Coming recently from south-central New Mexico I was thrust backwards in the progression of seasons. At the Bosque del Apache NWR daily temperatures were already in the low 80’s and nights above freezing. Here in in the high desert of SE Oregon (same altitude of 4500 feet) spring is still trying to assert her dominance.
Although I arrived at the Refuge during a sunny warm day in bare feet wearing sandals, that was a tease. Night temperatures have been consistently below 32 F (one night at 17 degrees!) and I’m lucky to see day temps in the high 50’s. I wish I had brought more warm clothing.
Two days this week were devoted to hiking and scouting the Stinking Lake Natural Research Area, a ‘wilderness’ area on the Malheur National Wildlife Refuge. Armed with binocular, maps, GPS, water bottle, and thick warm layers, a total of 15 miles were hiked and explored, with the last day accumulating 8.5 of those miles. My back and feet are still protesting (need better boots).
An example of a small spring-fed alkaline lake, the predominant plant community along the shore is alkali-saltgrass/black greasewood. On my way to nearby Derrick Lake I happened to find the first flower of spring here in SE Oregon’s high desert. Diminutive, dainty, bright, and elegant yellow bells are the harbinger of spring in sagebrush country.
Yellow bells can be found in loose dry soil in alpine and sub-alpine communities as well as in sage-steppe lands. It is one of the earliest spring flowers, sometimes appearing in small bare islands surrounded by shallow snow. It needs the early season’s moisture, but can also be found along rocky ridges in the mountains.
Like most other lilies, yellow bells have grass-like leaves which arrive from underground bulbs. The 1-2 nodding flowers branch from the top of a thick round stem. Numerous smaller bulblets grow on the main bulb’s primary roots and the bottom exterior surface, which is why this plant is sometimes referred to as ‘rice root’. Native Americans used the bulb and bulblets as a source of food, cooked or raw.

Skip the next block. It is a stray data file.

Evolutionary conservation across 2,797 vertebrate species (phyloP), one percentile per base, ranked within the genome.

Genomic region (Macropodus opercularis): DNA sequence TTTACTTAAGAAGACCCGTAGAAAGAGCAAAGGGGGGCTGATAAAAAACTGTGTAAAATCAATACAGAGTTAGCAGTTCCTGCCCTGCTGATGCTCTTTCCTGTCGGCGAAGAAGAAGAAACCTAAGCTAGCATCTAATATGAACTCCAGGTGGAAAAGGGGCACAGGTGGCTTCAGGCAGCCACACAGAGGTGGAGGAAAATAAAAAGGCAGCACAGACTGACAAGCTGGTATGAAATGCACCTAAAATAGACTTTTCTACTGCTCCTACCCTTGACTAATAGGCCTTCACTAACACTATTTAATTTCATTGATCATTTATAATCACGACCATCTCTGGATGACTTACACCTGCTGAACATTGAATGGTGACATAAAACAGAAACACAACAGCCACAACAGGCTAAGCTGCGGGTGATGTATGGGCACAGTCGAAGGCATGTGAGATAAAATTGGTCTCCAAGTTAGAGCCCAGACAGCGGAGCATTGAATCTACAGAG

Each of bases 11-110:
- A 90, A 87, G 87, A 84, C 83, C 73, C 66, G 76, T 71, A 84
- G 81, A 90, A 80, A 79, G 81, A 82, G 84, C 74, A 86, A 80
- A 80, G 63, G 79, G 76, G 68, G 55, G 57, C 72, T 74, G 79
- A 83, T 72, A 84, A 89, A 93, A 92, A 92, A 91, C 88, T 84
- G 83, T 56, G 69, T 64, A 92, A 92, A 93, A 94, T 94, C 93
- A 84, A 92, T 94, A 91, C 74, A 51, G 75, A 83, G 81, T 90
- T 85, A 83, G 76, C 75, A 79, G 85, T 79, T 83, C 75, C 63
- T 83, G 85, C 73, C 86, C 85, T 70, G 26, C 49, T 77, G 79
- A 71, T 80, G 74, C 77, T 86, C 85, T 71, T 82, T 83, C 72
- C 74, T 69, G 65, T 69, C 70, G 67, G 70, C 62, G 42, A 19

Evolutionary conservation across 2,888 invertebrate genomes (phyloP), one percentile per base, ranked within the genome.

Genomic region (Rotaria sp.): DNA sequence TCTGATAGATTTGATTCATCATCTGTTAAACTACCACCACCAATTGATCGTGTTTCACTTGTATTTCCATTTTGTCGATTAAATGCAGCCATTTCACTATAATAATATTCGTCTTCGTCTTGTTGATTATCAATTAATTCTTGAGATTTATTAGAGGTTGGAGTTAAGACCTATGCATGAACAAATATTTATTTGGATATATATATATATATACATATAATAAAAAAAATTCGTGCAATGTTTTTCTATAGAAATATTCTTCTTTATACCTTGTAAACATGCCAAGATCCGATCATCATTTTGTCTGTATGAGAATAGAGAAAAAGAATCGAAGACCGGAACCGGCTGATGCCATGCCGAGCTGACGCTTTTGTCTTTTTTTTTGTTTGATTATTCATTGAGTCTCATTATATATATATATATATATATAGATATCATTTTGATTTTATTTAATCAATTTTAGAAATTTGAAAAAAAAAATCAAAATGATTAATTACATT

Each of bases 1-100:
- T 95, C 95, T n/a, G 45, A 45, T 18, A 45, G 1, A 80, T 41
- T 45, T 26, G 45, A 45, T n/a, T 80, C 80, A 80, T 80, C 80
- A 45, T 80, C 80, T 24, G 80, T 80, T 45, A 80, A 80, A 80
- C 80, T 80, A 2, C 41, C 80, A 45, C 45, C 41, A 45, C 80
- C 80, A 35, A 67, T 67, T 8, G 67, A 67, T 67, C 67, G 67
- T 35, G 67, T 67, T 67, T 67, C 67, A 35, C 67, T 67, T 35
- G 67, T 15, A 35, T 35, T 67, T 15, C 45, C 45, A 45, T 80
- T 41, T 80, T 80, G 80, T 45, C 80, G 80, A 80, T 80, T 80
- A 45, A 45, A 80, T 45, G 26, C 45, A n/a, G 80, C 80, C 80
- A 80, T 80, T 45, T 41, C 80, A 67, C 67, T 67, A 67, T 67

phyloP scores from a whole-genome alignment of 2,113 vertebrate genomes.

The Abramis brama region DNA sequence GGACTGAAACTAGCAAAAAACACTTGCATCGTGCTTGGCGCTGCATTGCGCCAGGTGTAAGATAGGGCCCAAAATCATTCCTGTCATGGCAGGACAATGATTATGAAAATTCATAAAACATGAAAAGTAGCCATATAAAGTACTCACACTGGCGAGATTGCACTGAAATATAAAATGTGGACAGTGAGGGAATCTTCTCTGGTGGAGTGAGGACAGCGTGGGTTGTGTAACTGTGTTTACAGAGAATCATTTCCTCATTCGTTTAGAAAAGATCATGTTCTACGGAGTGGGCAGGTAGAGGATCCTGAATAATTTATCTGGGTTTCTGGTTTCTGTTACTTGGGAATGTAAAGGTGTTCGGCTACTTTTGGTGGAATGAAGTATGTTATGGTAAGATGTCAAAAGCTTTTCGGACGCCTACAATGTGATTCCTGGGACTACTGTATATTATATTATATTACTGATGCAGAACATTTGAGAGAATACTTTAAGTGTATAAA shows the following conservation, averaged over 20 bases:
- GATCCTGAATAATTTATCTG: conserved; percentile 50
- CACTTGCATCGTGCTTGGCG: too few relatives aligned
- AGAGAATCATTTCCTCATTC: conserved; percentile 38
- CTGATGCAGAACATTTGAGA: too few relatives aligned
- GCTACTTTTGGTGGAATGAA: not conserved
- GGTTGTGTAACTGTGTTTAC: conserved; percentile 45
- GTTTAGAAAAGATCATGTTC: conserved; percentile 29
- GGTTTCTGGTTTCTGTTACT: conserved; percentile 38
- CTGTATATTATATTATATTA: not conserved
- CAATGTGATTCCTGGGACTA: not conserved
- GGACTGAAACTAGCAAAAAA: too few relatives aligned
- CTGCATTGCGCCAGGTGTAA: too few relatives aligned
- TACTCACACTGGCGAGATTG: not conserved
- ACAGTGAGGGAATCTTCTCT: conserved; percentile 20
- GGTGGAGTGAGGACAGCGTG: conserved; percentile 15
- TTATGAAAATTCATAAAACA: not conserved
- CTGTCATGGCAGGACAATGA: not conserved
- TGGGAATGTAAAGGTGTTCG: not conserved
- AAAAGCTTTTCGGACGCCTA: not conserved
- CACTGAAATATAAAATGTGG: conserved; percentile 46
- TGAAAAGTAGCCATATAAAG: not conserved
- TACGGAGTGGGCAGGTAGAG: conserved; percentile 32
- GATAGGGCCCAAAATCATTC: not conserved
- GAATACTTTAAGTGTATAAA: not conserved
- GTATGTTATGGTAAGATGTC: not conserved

The bright yellow nodding flowers are short-lived and become orangish or reddish as they age. Dried capsules resemble a dice box, a cylindrical box used to shake dice by the Romans. This is reflected in the generic name for this plant, Fritilaria, derived from the Latin term, fritill, meaning ‘dice box’.
The species name, pudica, is Latin for ashamed or bashful and refers to its nodding habit. On the other hand, there are several more nodding Fritillarias that can be found on the North American continent. Another species I am familiar with is F. affinis, also known as chocolate lily, checker lily, or leopard lily. This flashy nodding flower is often found in the deep woods of western Oregon, again appearing in early spring. This species is not commonly found within the high desert area, instead preferring a more wet, darker and more humus environment. Although this flower’s velvety dark chocolate or purple background is beautifully speckled with orange and yellow, its aroma is repugnant.
How better to attract flies for pollination in a dark moist place than smell like decaying meat?